Newsletter: Moral Leadership

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What Fred Rogers Teaches Us About Moral Leadership

“This past month a documentary called “Won’t You Be My Neighbor?” about Mister (Fred) Rogers was released. Documentaries rarely make it to the big screen and do not tend to do well at the box office. After just two weeks, the film has grossed nearly $2 million dollars. There have been lots of articles speculating why it is doing so well. I think we find a central clue from Morgan Neville the director. In making the film, he said he was interested in asking “ questions about moral leadership .”

What is moral leadership? Consider this account of a key moment in the history of Mr. Rogers :
In the 1970’s, when Mister Rogers’ Neighborhood was threatened with cancelation, mothers across the country walked door-to-door collecting funds to keep it afloat. No one asked them to. Certainly not Mister Rogers himself. They did it because the thought of him going off the air was so appalling, to them and their children, that they galvanized themselves into action.
We like to think that real leaders inspire others to previously unreachable heights. In this case, the values that Fred Rogers inspired in his viewers drove regular people to exhibit passionate, unsolicited behaviors that led to a very substantial and non-regular outcome… Congressional funding for years of public television.
Moral leadership is tied to virtue. There are hundreds of virtues, including patience, decisiveness, conviction, humility, self-reliance, unity, engagement, mindfulness, joyfulness, sacrifice, and so on. Moral leadership begins when one person exhibits one or more virtues at an unconventional level. This gives rise to something scientists call idealized influence. The virtuous behavior inspires unconventional outcomes, including regular people exhibiting “passionate, unsolicited behaviors….”
Finish reading the article here:  https://conta.cc/2KgZN7t
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8 thoughts on “Newsletter: Moral Leadership

  1. Thank you so much Robert for your blog post today! I always enjoy reading them, and this is a shining example of the wonderful and inspiring message that you’re putting out to the world about positive leadership.

    I am interested in enrolling in your ‘Becoming Who you Really Are’ program, remotely from Australia. Is that possible? If so, can you point me to how I might join that please?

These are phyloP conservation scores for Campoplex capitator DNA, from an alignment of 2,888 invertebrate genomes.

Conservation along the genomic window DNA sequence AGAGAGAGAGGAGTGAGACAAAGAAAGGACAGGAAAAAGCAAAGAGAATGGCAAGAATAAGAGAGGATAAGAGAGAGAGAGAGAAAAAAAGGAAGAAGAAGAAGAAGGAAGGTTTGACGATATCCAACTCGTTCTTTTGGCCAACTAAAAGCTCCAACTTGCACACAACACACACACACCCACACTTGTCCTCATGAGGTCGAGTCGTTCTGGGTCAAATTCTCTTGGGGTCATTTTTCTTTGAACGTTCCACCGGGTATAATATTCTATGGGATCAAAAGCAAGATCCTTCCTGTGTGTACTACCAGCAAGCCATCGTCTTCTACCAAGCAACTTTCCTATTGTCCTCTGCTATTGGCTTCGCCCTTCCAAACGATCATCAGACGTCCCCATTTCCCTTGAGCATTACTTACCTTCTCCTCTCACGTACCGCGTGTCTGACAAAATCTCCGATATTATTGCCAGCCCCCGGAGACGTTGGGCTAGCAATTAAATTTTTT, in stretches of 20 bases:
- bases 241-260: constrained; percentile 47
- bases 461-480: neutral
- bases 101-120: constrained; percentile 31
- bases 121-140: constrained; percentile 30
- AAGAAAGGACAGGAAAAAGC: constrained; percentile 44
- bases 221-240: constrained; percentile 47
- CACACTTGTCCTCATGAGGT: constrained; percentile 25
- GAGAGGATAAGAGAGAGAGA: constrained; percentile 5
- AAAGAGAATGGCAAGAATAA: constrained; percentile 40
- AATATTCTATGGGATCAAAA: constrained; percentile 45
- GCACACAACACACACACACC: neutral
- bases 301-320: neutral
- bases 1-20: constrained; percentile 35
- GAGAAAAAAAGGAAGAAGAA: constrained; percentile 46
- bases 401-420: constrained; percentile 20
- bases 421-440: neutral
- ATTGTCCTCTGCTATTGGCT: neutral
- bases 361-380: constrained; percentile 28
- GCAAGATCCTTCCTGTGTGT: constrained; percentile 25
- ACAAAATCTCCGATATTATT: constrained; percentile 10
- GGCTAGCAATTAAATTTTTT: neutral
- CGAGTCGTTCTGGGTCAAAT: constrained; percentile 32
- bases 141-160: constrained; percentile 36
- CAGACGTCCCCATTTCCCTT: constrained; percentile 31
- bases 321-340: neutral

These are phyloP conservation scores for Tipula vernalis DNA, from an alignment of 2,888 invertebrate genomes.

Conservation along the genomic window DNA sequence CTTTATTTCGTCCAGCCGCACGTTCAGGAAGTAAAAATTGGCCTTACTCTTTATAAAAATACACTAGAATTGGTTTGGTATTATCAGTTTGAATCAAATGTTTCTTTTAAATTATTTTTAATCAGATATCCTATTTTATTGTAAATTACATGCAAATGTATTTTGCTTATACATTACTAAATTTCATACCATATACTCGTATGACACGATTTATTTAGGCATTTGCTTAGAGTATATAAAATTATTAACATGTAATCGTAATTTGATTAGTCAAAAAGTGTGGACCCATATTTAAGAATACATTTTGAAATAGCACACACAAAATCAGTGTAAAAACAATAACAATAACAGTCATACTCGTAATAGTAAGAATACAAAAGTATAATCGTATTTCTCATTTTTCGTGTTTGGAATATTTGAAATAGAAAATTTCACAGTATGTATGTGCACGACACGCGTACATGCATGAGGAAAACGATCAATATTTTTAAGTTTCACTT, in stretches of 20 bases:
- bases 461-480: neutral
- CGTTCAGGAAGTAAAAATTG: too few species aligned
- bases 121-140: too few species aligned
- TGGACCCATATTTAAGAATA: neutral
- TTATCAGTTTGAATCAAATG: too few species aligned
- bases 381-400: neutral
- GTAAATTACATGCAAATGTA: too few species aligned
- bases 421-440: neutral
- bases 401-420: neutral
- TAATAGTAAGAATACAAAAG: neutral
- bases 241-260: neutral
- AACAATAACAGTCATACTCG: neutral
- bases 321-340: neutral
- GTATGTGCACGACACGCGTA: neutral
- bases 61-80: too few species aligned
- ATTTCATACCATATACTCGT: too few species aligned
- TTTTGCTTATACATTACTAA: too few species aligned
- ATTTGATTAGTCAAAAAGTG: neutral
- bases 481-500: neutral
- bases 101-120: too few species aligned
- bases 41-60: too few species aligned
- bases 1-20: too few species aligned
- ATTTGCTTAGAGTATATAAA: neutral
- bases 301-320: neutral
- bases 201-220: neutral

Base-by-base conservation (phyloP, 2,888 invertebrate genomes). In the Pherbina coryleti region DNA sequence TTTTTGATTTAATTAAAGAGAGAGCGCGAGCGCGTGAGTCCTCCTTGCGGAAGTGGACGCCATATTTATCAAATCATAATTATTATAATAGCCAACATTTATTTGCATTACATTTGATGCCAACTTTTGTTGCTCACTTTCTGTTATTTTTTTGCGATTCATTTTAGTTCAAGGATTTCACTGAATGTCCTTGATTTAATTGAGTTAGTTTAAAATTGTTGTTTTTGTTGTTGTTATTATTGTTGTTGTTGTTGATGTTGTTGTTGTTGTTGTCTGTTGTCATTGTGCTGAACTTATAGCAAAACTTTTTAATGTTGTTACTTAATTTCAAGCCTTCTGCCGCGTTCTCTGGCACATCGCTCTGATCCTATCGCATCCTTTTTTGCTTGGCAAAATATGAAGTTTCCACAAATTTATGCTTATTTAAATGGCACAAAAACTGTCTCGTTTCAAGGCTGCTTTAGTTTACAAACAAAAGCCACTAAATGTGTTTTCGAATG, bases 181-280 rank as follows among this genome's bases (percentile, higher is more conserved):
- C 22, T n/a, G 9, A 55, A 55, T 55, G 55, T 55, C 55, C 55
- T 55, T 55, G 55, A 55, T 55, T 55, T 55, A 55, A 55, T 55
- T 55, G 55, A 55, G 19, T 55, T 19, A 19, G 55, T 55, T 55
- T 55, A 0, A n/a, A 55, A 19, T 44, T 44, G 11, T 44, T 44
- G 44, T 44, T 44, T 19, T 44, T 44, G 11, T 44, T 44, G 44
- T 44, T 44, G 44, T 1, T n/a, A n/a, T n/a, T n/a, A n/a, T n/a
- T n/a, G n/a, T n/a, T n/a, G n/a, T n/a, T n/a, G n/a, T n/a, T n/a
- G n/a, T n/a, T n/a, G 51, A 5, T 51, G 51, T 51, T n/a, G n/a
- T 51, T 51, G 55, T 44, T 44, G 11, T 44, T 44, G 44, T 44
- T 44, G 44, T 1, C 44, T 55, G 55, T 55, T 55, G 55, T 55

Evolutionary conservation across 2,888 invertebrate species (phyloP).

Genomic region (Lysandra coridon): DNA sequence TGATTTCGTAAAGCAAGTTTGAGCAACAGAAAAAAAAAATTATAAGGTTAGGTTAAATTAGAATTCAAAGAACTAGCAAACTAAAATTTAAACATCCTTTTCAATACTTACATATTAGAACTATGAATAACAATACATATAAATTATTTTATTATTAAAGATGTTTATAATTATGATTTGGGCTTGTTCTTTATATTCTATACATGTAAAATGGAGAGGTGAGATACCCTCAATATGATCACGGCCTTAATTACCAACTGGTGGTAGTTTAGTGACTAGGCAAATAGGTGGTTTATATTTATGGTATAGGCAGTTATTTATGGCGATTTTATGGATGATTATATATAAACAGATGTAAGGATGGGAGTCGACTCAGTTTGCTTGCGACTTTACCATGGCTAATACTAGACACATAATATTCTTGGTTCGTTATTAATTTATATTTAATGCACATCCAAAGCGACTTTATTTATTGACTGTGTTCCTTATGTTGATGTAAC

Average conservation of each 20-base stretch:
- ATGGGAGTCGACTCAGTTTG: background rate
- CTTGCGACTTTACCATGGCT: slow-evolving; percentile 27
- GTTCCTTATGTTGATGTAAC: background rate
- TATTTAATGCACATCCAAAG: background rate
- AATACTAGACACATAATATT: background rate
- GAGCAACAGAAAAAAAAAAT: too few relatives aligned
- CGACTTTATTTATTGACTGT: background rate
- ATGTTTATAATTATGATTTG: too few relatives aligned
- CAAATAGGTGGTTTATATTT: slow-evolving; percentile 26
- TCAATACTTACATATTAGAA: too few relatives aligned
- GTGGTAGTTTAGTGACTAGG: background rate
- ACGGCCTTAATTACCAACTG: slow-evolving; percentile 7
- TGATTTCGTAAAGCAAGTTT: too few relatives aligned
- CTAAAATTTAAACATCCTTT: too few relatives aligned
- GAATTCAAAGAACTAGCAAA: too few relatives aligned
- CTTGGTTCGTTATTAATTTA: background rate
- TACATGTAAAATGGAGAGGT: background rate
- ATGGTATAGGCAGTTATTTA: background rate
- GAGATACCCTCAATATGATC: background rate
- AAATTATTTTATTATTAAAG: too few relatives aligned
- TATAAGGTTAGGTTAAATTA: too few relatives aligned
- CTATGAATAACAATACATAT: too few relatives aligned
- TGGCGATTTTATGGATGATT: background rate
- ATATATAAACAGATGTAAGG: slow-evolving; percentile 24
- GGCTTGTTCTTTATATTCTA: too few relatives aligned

Thanks so much!
    Regards, Sabine

    Liked by 1 person

  2. Thanks so much for sharing, Bob! I too enjoyed the Mister Rogers movie. In looking back, I’d say that Mister Rogers had more of a positive impact on my life than anyone else I’ve never met. I enjoyed his quote which you also referenced on “How do we make goodness attractive?” Thanks for all you do to make goodness attractive AND providing actionable ways to pursue goodness for ourselves as leaders!

    Liked by 1 person

  3. “But how do we make goodness attractive?” I’m a secondary teacher in a low socioeconomic area in Australia. Lately I’ve been telling them ‘you’ve gotta have a heart of flesh and a backbone of steel!’ I’ve been trying to inspire them that sometimes you’ve got to stand up for what you believe in, regardless of the consequences. You’ve got to see the sparkle in a 15 year old’s eyes when it dawns on them that they could dare to stand for truth.

    Liked by 2 people

    • You are in such an important career with the power to impact the trajectory of so many people in these formative teen years. How wonderful that you see beyond the traditional role of teacher to a greater purpose.

      Like

    • I keep thinking about this. I love it! Can you write a short story illustrating in detail a moment when you taught this and one or more responded? Which such moment do you feel most passionate about? If you are able and willing, I will edited your account and make it a blog entry so you can touch the hearts of 3,000 readers.

      Liked by 1 person

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